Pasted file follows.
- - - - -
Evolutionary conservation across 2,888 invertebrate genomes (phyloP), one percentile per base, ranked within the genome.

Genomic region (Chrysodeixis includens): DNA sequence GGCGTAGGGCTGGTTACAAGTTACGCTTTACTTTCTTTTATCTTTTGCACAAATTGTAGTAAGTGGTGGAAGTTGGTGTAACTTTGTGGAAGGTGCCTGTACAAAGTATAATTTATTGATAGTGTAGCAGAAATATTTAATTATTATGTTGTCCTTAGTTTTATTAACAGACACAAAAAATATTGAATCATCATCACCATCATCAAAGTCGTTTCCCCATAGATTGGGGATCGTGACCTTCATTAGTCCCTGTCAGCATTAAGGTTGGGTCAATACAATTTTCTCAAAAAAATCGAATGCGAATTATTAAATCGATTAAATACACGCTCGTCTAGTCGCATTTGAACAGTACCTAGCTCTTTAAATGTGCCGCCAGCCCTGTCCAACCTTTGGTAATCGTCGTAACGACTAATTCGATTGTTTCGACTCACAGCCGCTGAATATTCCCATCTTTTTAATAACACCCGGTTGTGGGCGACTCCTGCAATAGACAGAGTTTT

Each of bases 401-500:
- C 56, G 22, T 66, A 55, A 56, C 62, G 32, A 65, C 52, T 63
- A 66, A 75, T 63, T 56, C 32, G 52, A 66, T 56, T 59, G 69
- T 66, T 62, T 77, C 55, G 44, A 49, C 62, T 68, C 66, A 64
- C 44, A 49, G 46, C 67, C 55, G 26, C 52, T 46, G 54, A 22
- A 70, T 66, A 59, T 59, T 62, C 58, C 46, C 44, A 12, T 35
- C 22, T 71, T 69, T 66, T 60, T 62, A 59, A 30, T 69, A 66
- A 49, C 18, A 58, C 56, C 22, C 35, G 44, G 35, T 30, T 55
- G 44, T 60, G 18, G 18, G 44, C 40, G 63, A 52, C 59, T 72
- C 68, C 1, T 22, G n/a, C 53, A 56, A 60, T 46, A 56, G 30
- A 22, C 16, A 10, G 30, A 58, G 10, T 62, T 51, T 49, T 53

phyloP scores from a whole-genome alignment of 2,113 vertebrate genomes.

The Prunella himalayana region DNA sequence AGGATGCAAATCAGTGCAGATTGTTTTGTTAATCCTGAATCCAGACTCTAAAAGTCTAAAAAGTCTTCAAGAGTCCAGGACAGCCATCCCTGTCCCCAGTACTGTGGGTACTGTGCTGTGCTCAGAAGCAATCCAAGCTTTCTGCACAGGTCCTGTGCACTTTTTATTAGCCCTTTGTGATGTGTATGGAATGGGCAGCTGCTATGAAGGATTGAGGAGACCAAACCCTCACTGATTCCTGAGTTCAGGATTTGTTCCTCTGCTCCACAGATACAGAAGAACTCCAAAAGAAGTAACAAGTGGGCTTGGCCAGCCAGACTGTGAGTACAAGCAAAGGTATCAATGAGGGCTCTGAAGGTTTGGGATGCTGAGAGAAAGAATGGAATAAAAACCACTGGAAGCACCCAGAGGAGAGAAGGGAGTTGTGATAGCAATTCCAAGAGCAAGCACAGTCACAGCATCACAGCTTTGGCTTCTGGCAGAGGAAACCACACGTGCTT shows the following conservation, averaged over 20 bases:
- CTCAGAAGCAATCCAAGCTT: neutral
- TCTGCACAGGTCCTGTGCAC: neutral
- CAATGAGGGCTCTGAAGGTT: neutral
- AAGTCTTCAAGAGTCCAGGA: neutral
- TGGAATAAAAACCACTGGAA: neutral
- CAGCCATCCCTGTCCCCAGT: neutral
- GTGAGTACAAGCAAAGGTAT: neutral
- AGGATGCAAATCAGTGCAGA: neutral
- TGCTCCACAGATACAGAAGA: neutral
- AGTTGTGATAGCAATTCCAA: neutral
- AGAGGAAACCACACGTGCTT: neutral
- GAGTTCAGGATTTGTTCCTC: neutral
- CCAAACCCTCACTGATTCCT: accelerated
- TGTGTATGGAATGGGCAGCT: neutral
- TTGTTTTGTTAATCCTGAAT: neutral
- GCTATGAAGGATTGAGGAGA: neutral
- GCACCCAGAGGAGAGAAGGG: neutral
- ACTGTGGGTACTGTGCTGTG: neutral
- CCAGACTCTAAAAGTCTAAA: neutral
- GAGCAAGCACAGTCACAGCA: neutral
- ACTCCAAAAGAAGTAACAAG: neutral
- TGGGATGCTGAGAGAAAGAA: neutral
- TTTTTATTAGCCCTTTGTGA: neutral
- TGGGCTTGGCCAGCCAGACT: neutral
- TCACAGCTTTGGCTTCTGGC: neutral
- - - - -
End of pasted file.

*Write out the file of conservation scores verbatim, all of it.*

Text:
Evolutionary conservation across 2,888 invertebrate genomes (phyloP), one percentile per base, ranked within the genome.

Genomic region (Chrysodeixis includens): DNA sequence GGCGTAGGGCTGGTTACAAGTTACGCTTTACTTTCTTTTATCTTTTGCACAAATTGTAGTAAGTGGTGGAAGTTGGTGTAACTTTGTGGAAGGTGCCTGTACAAAGTATAATTTATTGATAGTGTAGCAGAAATATTTAATTATTATGTTGTCCTTAGTTTTATTAACAGACACAAAAAATATTGAATCATCATCACCATCATCAAAGTCGTTTCCCCATAGATTGGGGATCGTGACCTTCATTAGTCCCTGTCAGCATTAAGGTTGGGTCAATACAATTTTCTCAAAAAAATCGAATGCGAATTATTAAATCGATTAAATACACGCTCGTCTAGTCGCATTTGAACAGTACCTAGCTCTTTAAATGTGCCGCCAGCCCTGTCCAACCTTTGGTAATCGTCGTAACGACTAATTCGATTGTTTCGACTCACAGCCGCTGAATATTCCCATCTTTTTAATAACACCCGGTTGTGGGCGACTCCTGCAATAGACAGAGTTTT

Each of bases 401-500:
- C 56, G 22, T 66, A 55, A 56, C 62, G 32, A 65, C 52, T 63
- A 66, A 75, T 63, T 56, C 32, G 52, A 66, T 56, T 59, G 69
- T 66, T 62, T 77, C 55, G 44, A 49, C 62, T 68, C 66, A 64
- C 44, A 49, G 46, C 67, C 55, G 26, C 52, T 46, G 54, A 22
- A 70, T 66, A 59, T 59, T 62, C 58, C 46, C 44, A 12, T 35
- C 22, T 71, T 69, T 66, T 60, T 62, A 59, A 30, T 69, A 66
- A 49, C 18, A 58, C 56, C 22, C 35, G 44, G 35, T 30, T 55
- G 44, T 60, G 18, G 18, G 44, C 40, G 63, A 52, C 59, T 72
- C 68, C 1, T 22, G n/a, C 53, A 56, A 60, T 46, A 56, G 30
- A 22, C 16, A 10, G 30, A 58, G 10, T 62, T 51, T 49, T 53

phyloP scores from a whole-genome alignment of 2,113 vertebrate genomes.

The Prunella himalayana region DNA sequence AGGATGCAAATCAGTGCAGATTGTTTTGTTAATCCTGAATCCAGACTCTAAAAGTCTAAAAAGTCTTCAAGAGTCCAGGACAGCCATCCCTGTCCCCAGTACTGTGGGTACTGTGCTGTGCTCAGAAGCAATCCAAGCTTTCTGCACAGGTCCTGTGCACTTTTTATTAGCCCTTTGTGATGTGTATGGAATGGGCAGCTGCTATGAAGGATTGAGGAGACCAAACCCTCACTGATTCCTGAGTTCAGGATTTGTTCCTCTGCTCCACAGATACAGAAGAACTCCAAAAGAAGTAACAAGTGGGCTTGGCCAGCCAGACTGTGAGTACAAGCAAAGGTATCAATGAGGGCTCTGAAGGTTTGGGATGCTGAGAGAAAGAATGGAATAAAAACCACTGGAAGCACCCAGAGGAGAGAAGGGAGTTGTGATAGCAATTCCAAGAGCAAGCACAGTCACAGCATCACAGCTTTGGCTTCTGGCAGAGGAAACCACACGTGCTT shows the following conservation, averaged over 20 bases:
- CTCAGAAGCAATCCAAGCTT: neutral
- TCTGCACAGGTCCTGTGCAC: neutral
- CAATGAGGGCTCTGAAGGTT: neutral
- AAGTCTTCAAGAGTCCAGGA: neutral
- TGGAATAAAAACCACTGGAA: neutral
- CAGCCATCCCTGTCCCCAGT: neutral
- GTGAGTACAAGCAAAGGTAT: neutral
- AGGATGCAAATCAGTGCAGA: neutral
- TGCTCCACAGATACAGAAGA: neutral
- AGTTGTGATAGCAATTCCAA: neutral
- AGAGGAAACCACACGTGCTT: neutral
- GAGTTCAGGATTTGTTCCTC: neutral
- CCAAACCCTCACTGATTCCT: accelerated
- TGTGTATGGAATGGGCAGCT: neutral
- TTGTTTTGTTAATCCTGAAT: neutral
- GCTATGAAGGATTGAGGAGA: neutral
- GCACCCAGAGGAGAGAAGGG: neutral
- ACTGTGGGTACTGTGCTGTG: neutral
- CCAGACTCTAAAAGTCTAAA: neutral
- GAGCAAGCACAGTCACAGCA: neutral
- ACTCCAAAAGAAGTAACAAG: neutral
- TGGGATGCTGAGAGAAAGAA: neutral
- TTTTTATTAGCCCTTTGTGA: neutral
- TGGGCTTGGCCAGCCAGACT: neutral
- TCACAGCTTTGGCTTCTGGC: neutral